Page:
SNA (Taipei) — The only museum about Taiwanese Comfort Women closed down this month after its four years of operating at a loss. The women’s rights foundation that runs the Ama Museum said that they would try again in a cheaper location beginning in April next year.
The museum in Taipei’s historical area of Dadaocheng presented the story of the more than two thousand Taiwanese women who were forced into sexual slavery by the Japanese military before and during the Pacific War.
They are among up to an estimated 200,000 women and girls who were sent to front-line Japanese brothels in their own countries or elsewhere in Asia starting from 1932 until the end of the war. The brothels were euphemistically referred to as “comfort stations” and the people who worked in them as “Comfort Women.”
The women and girls suffered rape, beatings and torture. Some were killed and others committed suicide. Those who survived have told of having to cope with physical and mental illnesses, shame and stigma, and poverty.
The Japanese government has in recent years questioned whether the women and girls were coerced into working in the brothels.
In Taiwan, there isn’t the same level of public anger toward Japan over this issue as in South Korea and China, where anti-Japanese sentiment stemming from the wartime history still runs strong. Comfort Women or “Ama”–a term that translates as “grandmother” in the Taiwanese Hokkien language–are not talked about as much, and their history is less well known.
In Taiwan, where attitudes are much friendlier to its former colonizer, it is a politically sensitive issue. The two main parties, President Tsai Ing-wen’s Democratic Progressive Party (DPP) and the opposition Nationalist Party (KMT) have different attitudes toward the Comfort Women issue, said Hwang Shu-ling, a feminist scholar.
“Tsai Ing-wen and the DPP support this issue in terms of human rights, because that is what they like to emphasize, but they like to maintain a good relationship with the Japanese government.”
The previous government of Ma Ying-jeou of the KMT unsuccessfully demanded an apology and compensation from Japan for Taiwanese Comfort Women. Hwang said Ma “really had compassion and empathy for the Ama,” and visited them on several occasions. “But he saw this issue also as a political issue; he’s not afraid of offending the Japanese government because he’s more pro-China.”
But the Ama Museum and campaigners didn’t want to “talk about nationalism–it’s a women’s rights issue, a gender equality issue,” said Hwang, a professor in sociology and gender studies at the National Defense Medical Center in Taipei.
Despite efforts to promote the teaching of the Comfort Women history by groups such as the Taipei Women’s Rescue Foundation, which runs the museum, ordinary Taiwanese say they don’t know much about it.
Liao Yi-mu, 23, who studies fine arts, said that at school his teachers “mentioned it, but didn’t talk about it very clearly… The textbook mentioned that there were some people who were taken only, and some were women, but they didn’t say why they were taken, they only said there was this thing that happened,” he said.
The Ama Museum opened in December 2016 after more than ten years of planning and searching for a venue. It documents the battle of 59 Taiwanese Comfort Women who came forward publicly to tell their stories beginning in the 1990s and–along with survivors from other nations–to demand compensation and an apology from the Japanese state. Reportedly, only two of the 59 Taiwanese women who publicly identified themselves as former Comfort Women are still alive.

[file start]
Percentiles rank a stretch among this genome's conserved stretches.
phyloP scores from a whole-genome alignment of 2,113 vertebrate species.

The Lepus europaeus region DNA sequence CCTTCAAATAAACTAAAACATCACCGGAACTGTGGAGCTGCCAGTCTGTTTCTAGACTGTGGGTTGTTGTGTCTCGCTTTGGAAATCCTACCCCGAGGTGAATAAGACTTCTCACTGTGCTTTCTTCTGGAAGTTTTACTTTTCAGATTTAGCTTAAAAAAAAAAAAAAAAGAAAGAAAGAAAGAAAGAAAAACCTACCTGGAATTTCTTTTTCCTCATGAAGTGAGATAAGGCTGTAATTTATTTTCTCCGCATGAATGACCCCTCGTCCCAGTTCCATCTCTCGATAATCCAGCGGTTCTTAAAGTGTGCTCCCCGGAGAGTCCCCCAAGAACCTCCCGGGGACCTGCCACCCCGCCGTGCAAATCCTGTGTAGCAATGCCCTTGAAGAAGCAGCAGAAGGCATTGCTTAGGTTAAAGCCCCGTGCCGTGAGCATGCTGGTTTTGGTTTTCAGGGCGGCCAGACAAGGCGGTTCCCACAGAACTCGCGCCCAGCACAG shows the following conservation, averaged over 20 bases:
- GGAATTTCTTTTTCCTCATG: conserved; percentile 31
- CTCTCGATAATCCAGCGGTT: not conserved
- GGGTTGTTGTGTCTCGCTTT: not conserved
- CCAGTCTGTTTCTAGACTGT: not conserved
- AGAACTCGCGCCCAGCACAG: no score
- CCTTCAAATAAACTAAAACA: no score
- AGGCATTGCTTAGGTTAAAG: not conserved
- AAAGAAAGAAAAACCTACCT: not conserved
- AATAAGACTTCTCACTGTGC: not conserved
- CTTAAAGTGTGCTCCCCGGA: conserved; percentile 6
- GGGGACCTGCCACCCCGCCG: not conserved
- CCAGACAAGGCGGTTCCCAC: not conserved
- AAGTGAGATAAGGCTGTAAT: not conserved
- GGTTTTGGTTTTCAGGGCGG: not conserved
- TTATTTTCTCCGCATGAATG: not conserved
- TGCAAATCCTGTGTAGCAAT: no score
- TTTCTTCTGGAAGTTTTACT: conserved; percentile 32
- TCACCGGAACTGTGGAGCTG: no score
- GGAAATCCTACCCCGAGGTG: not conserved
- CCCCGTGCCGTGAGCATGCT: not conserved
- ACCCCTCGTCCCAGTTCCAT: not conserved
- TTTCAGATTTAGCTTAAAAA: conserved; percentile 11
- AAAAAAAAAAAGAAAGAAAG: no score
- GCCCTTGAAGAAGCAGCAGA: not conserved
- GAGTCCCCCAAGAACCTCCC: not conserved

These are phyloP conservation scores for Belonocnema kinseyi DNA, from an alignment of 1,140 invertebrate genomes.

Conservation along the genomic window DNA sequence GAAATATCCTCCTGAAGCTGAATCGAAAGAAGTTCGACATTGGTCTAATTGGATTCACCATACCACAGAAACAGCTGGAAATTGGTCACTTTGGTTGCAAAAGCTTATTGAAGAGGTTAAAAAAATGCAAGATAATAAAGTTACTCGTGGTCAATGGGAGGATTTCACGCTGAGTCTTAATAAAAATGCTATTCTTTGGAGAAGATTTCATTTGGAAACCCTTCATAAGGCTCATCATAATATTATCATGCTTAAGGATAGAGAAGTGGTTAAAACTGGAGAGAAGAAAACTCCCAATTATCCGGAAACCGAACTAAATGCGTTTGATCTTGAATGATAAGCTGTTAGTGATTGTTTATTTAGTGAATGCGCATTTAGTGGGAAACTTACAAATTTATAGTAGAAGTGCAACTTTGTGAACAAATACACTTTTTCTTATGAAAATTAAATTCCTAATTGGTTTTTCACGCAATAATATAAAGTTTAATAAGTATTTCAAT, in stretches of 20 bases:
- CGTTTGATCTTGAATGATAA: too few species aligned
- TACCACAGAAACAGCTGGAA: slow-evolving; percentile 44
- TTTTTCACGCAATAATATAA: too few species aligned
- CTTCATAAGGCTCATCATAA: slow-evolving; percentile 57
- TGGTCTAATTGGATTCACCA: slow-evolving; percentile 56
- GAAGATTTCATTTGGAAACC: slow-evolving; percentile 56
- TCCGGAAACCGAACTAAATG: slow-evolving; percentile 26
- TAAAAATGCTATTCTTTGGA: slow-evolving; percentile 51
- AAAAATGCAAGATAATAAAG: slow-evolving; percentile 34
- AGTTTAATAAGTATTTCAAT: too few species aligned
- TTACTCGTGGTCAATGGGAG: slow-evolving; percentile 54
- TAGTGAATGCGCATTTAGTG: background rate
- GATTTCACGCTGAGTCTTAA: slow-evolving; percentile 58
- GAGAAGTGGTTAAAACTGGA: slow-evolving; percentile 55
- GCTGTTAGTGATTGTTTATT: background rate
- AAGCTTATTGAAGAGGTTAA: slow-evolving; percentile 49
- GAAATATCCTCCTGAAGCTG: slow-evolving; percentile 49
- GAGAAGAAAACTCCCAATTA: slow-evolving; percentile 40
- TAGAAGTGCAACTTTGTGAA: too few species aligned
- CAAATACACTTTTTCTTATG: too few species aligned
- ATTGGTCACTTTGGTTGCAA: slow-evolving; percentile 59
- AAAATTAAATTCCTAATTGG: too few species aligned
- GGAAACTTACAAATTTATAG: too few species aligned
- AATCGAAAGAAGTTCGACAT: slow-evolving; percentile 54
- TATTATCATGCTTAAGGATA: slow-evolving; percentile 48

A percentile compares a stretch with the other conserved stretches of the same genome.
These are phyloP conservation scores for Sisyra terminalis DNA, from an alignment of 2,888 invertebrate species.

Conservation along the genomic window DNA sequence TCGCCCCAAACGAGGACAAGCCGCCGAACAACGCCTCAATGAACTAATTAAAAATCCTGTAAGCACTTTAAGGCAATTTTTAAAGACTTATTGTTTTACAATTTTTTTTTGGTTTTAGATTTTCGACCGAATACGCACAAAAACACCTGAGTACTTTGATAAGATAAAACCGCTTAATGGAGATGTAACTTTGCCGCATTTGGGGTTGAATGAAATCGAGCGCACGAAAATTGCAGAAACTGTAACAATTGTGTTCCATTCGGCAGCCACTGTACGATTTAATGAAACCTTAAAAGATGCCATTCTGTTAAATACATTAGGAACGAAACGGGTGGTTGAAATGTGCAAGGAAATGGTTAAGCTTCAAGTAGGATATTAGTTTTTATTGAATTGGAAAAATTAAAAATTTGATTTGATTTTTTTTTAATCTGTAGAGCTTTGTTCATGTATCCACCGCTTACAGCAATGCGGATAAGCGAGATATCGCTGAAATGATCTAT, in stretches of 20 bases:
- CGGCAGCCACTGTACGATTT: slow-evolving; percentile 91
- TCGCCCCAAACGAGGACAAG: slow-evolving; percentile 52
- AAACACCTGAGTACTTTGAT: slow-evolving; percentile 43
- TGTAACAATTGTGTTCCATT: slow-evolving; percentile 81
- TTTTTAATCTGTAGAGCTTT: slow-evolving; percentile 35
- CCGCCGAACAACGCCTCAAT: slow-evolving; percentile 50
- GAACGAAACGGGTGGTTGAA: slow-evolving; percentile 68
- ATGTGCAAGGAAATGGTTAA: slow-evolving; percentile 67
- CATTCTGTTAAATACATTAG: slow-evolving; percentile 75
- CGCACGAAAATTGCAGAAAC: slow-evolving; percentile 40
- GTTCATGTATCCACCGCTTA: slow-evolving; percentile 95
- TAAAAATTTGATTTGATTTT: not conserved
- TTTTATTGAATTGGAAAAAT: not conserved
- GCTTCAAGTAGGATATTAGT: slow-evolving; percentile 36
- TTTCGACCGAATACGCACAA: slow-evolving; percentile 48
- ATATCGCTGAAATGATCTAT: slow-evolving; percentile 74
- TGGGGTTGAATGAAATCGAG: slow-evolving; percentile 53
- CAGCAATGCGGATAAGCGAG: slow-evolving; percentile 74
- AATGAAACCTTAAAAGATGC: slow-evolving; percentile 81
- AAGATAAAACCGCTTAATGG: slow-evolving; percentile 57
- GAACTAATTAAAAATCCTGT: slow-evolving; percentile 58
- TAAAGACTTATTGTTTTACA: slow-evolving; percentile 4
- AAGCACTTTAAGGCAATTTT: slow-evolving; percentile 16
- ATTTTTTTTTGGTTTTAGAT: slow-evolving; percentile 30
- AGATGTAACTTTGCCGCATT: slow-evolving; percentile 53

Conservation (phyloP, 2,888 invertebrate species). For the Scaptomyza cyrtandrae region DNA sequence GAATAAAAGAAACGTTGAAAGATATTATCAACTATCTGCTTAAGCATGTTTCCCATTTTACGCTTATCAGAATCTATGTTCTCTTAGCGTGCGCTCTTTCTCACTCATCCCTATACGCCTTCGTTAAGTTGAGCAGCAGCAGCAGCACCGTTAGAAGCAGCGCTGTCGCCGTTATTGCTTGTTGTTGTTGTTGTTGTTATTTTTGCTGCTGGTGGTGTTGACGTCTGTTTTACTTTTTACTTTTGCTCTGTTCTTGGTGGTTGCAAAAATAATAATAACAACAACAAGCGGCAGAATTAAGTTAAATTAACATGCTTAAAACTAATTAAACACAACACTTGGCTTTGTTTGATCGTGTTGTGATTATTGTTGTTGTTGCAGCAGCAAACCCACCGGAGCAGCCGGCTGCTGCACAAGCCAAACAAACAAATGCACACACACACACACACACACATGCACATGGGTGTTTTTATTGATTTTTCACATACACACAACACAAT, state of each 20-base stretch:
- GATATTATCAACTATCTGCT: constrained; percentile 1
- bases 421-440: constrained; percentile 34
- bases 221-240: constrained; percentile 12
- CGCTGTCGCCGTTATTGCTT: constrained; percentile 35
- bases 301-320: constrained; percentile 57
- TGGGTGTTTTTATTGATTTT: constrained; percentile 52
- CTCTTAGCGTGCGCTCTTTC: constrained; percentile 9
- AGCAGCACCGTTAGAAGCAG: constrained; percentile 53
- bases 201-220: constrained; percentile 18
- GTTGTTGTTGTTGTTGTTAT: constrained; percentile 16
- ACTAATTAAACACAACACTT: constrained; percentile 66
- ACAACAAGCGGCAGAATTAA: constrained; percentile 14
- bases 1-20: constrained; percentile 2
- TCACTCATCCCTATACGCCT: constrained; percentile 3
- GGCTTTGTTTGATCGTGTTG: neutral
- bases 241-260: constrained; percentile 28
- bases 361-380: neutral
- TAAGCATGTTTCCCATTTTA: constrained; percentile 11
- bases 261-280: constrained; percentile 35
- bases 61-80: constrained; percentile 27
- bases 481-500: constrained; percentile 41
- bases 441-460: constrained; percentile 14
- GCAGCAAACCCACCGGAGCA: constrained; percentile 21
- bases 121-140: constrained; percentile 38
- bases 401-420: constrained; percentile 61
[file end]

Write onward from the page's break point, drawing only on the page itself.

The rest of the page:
The museum’s collection included the history of failed lawsuits against the Japanese government (courts in Japan ruled that individuals had no right to seek damages against a nation), photos of the women at press conferences, and protests to pressure the Japanese government.
The introduction to one photo, of a protest in Taipei in 2008, said that Lin Shen-chung didn’t let joint pain from standing too long stop her from demonstrating. “Even if the government of Japan persists like a heartless telephone pole and stubbornly refuses to listen, I am not giving up,” the exhibit quoted Lin as saying.
The museum also displayed art work that was the result of therapy workshops run over sixteen years to help the survivors heal from their trauma.
The Taipei Women’s Rescue Foundation said earlier this year that the pandemic had exacerbated the museum’s financial losses. Attendance last year was 9,065, and from January to October this year was 8,141, according to the foundation’s emailed answers to questions, probably due to increased publicity after the museum’s closure was initially announced in July. The foundation declined to be interviewed, saying that its staff were too busy.
Next year’s reopened museum would be smaller-scale and have regularly rotating exhibitions to give a “feeling of freshness,” it said in the email.
Furthermore, the museum will hold outside exhibitions in universities and the community, “so that more students and the public can understand the history and stories of the ‘comfort women,’ and gender human rights issues,” the foundation added.
The Taipei Women’s Rescue Foundation has been running a crowdfunding campaign on a Taiwanese crowdfunding platform, zeczec.com, to meet relocation, refurbishment, and rental costs for the new venue. The financial target and time frame have changed several times. The project has reached 92% of its current goal of NTD1.5 million (US$52,600) with seven days to go.
“If the fundraising platform fails to meet the target, we will seek other ways to raise financial resources,” the foundation said. “We have already found a new site and are currently making follow-up plans.”
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